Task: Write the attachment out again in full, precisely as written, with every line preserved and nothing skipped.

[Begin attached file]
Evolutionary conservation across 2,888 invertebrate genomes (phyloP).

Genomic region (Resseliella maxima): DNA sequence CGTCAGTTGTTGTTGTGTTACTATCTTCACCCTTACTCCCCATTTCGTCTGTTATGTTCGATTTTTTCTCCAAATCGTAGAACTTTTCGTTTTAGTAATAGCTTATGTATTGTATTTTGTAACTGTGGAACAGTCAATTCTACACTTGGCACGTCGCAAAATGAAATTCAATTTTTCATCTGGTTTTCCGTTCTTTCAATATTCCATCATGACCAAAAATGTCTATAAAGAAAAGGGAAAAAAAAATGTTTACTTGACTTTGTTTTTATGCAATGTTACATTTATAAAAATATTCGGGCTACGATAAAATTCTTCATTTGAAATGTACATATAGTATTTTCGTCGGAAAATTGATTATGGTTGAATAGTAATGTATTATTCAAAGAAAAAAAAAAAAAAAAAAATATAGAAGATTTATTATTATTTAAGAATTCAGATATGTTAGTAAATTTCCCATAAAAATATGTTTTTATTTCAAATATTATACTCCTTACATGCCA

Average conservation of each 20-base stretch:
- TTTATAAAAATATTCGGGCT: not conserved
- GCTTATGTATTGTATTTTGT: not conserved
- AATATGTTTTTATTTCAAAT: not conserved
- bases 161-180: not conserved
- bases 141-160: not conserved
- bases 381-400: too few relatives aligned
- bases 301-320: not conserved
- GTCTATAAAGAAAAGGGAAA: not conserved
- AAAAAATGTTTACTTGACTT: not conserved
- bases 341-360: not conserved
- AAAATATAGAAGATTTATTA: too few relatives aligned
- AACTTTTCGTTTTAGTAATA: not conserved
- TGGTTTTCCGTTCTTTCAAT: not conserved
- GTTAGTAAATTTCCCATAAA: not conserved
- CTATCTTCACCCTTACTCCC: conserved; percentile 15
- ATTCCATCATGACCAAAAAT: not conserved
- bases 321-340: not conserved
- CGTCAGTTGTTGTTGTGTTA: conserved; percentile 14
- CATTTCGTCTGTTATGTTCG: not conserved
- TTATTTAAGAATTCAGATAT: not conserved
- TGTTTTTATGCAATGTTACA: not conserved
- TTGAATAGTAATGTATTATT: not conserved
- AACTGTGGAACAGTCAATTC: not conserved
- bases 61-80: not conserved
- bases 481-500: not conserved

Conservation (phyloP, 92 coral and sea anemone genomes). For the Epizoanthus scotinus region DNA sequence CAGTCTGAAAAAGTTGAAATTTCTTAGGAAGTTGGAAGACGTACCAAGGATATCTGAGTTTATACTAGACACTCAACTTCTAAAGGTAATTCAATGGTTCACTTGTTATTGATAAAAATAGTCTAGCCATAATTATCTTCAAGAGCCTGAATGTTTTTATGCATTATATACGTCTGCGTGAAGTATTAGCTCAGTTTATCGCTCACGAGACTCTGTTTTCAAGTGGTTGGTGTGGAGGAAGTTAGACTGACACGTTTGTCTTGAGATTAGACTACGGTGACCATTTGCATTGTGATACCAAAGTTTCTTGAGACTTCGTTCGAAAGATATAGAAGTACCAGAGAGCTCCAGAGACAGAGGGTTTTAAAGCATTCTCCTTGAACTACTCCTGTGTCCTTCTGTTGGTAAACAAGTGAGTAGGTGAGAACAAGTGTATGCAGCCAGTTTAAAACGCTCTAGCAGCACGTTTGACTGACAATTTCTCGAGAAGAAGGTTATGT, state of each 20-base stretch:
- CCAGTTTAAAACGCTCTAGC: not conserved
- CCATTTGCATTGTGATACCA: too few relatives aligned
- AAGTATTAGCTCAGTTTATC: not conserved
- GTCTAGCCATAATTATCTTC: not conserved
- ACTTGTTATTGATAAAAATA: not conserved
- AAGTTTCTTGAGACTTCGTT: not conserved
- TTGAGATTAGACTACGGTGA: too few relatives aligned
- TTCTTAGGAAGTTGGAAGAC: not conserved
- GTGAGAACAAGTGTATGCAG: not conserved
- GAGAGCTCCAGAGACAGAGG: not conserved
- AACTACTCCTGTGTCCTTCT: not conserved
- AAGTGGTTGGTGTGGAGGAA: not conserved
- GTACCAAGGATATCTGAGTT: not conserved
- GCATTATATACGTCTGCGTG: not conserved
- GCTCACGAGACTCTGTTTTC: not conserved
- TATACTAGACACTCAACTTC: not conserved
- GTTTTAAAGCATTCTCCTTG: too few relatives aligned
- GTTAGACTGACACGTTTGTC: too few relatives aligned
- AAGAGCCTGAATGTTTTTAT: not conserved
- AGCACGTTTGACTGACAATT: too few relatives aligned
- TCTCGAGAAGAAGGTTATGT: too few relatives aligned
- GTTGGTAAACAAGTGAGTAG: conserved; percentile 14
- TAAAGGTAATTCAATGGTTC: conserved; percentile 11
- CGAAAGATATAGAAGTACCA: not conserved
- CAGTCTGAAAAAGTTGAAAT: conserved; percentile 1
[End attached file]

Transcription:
Evolutionary conservation across 2,888 invertebrate genomes (phyloP).

Genomic region (Resseliella maxima): DNA sequence CGTCAGTTGTTGTTGTGTTACTATCTTCACCCTTACTCCCCATTTCGTCTGTTATGTTCGATTTTTTCTCCAAATCGTAGAACTTTTCGTTTTAGTAATAGCTTATGTATTGTATTTTGTAACTGTGGAACAGTCAATTCTACACTTGGCACGTCGCAAAATGAAATTCAATTTTTCATCTGGTTTTCCGTTCTTTCAATATTCCATCATGACCAAAAATGTCTATAAAGAAAAGGGAAAAAAAAATGTTTACTTGACTTTGTTTTTATGCAATGTTACATTTATAAAAATATTCGGGCTACGATAAAATTCTTCATTTGAAATGTACATATAGTATTTTCGTCGGAAAATTGATTATGGTTGAATAGTAATGTATTATTCAAAGAAAAAAAAAAAAAAAAAAATATAGAAGATTTATTATTATTTAAGAATTCAGATATGTTAGTAAATTTCCCATAAAAATATGTTTTTATTTCAAATATTATACTCCTTACATGCCA

Average conservation of each 20-base stretch:
- TTTATAAAAATATTCGGGCT: not conserved
- GCTTATGTATTGTATTTTGT: not conserved
- AATATGTTTTTATTTCAAAT: not conserved
- bases 161-180: not conserved
- bases 141-160: not conserved
- bases 381-400: too few relatives aligned
- bases 301-320: not conserved
- GTCTATAAAGAAAAGGGAAA: not conserved
- AAAAAATGTTTACTTGACTT: not conserved
- bases 341-360: not conserved
- AAAATATAGAAGATTTATTA: too few relatives aligned
- AACTTTTCGTTTTAGTAATA: not conserved
- TGGTTTTCCGTTCTTTCAAT: not conserved
- GTTAGTAAATTTCCCATAAA: not conserved
- CTATCTTCACCCTTACTCCC: conserved; percentile 15
- ATTCCATCATGACCAAAAAT: not conserved
- bases 321-340: not conserved
- CGTCAGTTGTTGTTGTGTTA: conserved; percentile 14
- CATTTCGTCTGTTATGTTCG: not conserved
- TTATTTAAGAATTCAGATAT: not conserved
- TGTTTTTATGCAATGTTACA: not conserved
- TTGAATAGTAATGTATTATT: not conserved
- AACTGTGGAACAGTCAATTC: not conserved
- bases 61-80: not conserved
- bases 481-500: not conserved

Conservation (phyloP, 92 coral and sea anemone genomes). For the Epizoanthus scotinus region DNA sequence CAGTCTGAAAAAGTTGAAATTTCTTAGGAAGTTGGAAGACGTACCAAGGATATCTGAGTTTATACTAGACACTCAACTTCTAAAGGTAATTCAATGGTTCACTTGTTATTGATAAAAATAGTCTAGCCATAATTATCTTCAAGAGCCTGAATGTTTTTATGCATTATATACGTCTGCGTGAAGTATTAGCTCAGTTTATCGCTCACGAGACTCTGTTTTCAAGTGGTTGGTGTGGAGGAAGTTAGACTGACACGTTTGTCTTGAGATTAGACTACGGTGACCATTTGCATTGTGATACCAAAGTTTCTTGAGACTTCGTTCGAAAGATATAGAAGTACCAGAGAGCTCCAGAGACAGAGGGTTTTAAAGCATTCTCCTTGAACTACTCCTGTGTCCTTCTGTTGGTAAACAAGTGAGTAGGTGAGAACAAGTGTATGCAGCCAGTTTAAAACGCTCTAGCAGCACGTTTGACTGACAATTTCTCGAGAAGAAGGTTATGT, state of each 20-base stretch:
- CCAGTTTAAAACGCTCTAGC: not conserved
- CCATTTGCATTGTGATACCA: too few relatives aligned
- AAGTATTAGCTCAGTTTATC: not conserved
- GTCTAGCCATAATTATCTTC: not conserved
- ACTTGTTATTGATAAAAATA: not conserved
- AAGTTTCTTGAGACTTCGTT: not conserved
- TTGAGATTAGACTACGGTGA: too few relatives aligned
- TTCTTAGGAAGTTGGAAGAC: not conserved
- GTGAGAACAAGTGTATGCAG: not conserved
- GAGAGCTCCAGAGACAGAGG: not conserved
- AACTACTCCTGTGTCCTTCT: not conserved
- AAGTGGTTGGTGTGGAGGAA: not conserved
- GTACCAAGGATATCTGAGTT: not conserved
- GCATTATATACGTCTGCGTG: not conserved
- GCTCACGAGACTCTGTTTTC: not conserved
- TATACTAGACACTCAACTTC: not conserved
- GTTTTAAAGCATTCTCCTTG: too few relatives aligned
- GTTAGACTGACACGTTTGTC: too few relatives aligned
- AAGAGCCTGAATGTTTTTAT: not conserved
- AGCACGTTTGACTGACAATT: too few relatives aligned
- TCTCGAGAAGAAGGTTATGT: too few relatives aligned
- GTTGGTAAACAAGTGAGTAG: conserved; percentile 14
- TAAAGGTAATTCAATGGTTC: conserved; percentile 11
- CGAAAGATATAGAAGTACCA: not conserved
- CAGTCTGAAAAAGTTGAAAT: conserved; percentile 1